With a user base that seems to have stopped growing, at least since the previous quarter, stock prices for the company fell more than 13 percent on the heels of this announcement.

Looking more closely—on a per-share basis, for example—the San Francisco company said it had registered a second-quarter loss of 16 cents. Now, it is important to recognize that Twitter has actually never had a profitable quarter; and after one-time gains and costs adjustments, earnings for this quarter equaled roughly 8 cents per share.

Now, all that probably sounds like bad new but the reality is that the April-through-June results beat out Wall Street expectations. And they did this by starting the quarter with a change in the way that they calculate adjusted earnings. The old method would have seen about 12 cents per share, but the average estimate from 12 different analysts (as surveyed by Zacks Investments Research) was only for earnings of 5 cents per share.

Thus, the 8 cents—while down from original estimates—was higher than the average analyst’s expectation. And that is good for business. After all, the service also posted $573.9 million of revenue during the period, which also beat analyst forecasts.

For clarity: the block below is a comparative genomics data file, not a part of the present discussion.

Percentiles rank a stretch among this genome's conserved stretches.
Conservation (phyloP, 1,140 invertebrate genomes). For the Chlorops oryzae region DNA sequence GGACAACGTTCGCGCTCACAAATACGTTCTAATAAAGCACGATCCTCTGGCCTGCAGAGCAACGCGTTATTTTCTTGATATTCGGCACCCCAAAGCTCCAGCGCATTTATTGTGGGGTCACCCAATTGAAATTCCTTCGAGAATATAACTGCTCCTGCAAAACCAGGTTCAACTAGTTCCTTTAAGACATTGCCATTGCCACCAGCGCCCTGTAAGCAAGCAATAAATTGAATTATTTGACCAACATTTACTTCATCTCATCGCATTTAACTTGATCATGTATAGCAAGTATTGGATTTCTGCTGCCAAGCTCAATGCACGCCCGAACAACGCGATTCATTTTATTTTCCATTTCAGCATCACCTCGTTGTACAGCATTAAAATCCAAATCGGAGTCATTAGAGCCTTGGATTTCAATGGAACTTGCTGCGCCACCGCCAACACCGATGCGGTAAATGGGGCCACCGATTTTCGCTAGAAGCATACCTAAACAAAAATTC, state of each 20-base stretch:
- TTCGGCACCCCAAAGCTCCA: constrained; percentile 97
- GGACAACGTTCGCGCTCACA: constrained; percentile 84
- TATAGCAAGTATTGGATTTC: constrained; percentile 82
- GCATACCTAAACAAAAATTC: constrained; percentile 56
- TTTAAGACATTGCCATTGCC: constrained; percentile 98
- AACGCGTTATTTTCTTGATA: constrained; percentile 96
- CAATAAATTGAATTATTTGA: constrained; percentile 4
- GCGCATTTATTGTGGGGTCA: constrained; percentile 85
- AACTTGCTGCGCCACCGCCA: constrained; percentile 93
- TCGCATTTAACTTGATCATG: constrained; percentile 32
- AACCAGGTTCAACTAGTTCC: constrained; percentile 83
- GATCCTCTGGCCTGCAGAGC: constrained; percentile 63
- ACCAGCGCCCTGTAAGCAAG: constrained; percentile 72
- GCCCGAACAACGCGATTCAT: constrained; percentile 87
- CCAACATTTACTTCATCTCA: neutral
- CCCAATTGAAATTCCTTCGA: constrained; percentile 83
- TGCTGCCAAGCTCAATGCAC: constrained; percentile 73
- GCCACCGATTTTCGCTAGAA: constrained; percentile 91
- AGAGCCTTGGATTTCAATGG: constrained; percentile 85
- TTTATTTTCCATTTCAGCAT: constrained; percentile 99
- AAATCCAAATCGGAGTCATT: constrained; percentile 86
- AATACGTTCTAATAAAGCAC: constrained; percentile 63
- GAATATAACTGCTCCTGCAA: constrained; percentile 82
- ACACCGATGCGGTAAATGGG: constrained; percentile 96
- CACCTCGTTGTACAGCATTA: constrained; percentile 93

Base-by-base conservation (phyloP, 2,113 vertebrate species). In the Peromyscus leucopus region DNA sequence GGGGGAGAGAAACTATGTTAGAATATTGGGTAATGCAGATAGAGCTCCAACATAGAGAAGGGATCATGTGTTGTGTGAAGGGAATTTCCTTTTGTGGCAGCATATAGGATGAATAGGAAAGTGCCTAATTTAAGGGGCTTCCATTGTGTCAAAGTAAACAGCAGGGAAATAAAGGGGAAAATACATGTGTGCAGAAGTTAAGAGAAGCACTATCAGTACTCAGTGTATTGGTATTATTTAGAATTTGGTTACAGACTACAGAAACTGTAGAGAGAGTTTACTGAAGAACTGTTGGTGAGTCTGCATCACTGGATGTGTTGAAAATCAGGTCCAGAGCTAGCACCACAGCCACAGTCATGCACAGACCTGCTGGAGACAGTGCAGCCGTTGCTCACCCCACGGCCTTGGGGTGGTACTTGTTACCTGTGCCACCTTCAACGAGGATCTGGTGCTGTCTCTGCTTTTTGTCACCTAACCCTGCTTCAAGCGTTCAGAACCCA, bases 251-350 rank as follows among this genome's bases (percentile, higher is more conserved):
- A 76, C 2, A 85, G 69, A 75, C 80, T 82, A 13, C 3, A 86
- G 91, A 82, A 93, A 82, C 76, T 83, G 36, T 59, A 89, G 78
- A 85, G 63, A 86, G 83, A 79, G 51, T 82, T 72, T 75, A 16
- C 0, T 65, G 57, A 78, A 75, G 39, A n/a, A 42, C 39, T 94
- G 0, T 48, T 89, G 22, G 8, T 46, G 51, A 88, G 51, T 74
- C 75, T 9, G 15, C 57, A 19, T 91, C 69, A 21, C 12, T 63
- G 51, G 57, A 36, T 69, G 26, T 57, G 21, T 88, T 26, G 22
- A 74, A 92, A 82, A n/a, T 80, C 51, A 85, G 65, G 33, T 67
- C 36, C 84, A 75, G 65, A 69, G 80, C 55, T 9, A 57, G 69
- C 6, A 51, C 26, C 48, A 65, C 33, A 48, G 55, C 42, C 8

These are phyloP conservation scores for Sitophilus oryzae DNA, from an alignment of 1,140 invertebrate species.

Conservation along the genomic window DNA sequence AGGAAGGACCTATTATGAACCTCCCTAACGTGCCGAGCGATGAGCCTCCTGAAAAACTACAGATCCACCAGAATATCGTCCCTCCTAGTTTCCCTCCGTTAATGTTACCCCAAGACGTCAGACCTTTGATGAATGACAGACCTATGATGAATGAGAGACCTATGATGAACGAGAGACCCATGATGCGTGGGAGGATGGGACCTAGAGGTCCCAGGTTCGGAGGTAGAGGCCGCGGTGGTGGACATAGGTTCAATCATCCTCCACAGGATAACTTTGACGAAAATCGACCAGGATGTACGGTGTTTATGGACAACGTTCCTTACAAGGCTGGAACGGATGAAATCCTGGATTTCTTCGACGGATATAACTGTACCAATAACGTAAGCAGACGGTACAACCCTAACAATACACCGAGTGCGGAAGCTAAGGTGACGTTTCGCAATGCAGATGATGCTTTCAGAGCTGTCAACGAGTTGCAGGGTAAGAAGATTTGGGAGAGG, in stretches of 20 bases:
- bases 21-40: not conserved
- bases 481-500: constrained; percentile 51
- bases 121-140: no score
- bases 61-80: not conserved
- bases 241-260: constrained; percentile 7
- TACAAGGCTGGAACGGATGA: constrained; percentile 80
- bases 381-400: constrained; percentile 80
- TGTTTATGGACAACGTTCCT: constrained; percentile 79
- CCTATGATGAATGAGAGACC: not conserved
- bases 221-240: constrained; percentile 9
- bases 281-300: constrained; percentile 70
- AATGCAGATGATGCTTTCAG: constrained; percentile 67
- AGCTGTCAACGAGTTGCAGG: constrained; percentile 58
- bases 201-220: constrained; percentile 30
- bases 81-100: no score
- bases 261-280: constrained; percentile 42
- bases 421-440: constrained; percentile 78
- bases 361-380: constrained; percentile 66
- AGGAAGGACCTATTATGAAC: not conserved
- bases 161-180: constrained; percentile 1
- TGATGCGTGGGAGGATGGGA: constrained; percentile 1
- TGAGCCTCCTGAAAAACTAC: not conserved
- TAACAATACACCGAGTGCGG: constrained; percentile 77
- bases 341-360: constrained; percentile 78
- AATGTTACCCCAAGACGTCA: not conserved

Still, one of the most important metrics in the digital industries—user growth—held unchanged last quarter after 5 percent growth—to 328 million—last year.

However, it is also important to note that Twitter did launch a new service last quarter: Twitter Lite. Launched in April, this service was able to reach more international users—those who might live in regions of the world where mobile service is restricted or new. Twitter Lite, of course, uses less data and loads faster on slow connections and, perhaps most importantly, is “resilient on unreliable mobile networks,” as described by the company.

Still, Twitter Chief Executive Jack Dorsey notes, “It’s way too soon to assess the [Twitter Lite] usage trends, but our initial results look really positive,” in a call with investors, Thursday morning.

All in all, Twitter stock dropped more than 13 percent—to $17.03 per share—around 9am PST on Thursday. Also, shares were up 4.5 percent since Q1 2017; up 8 percent on the year.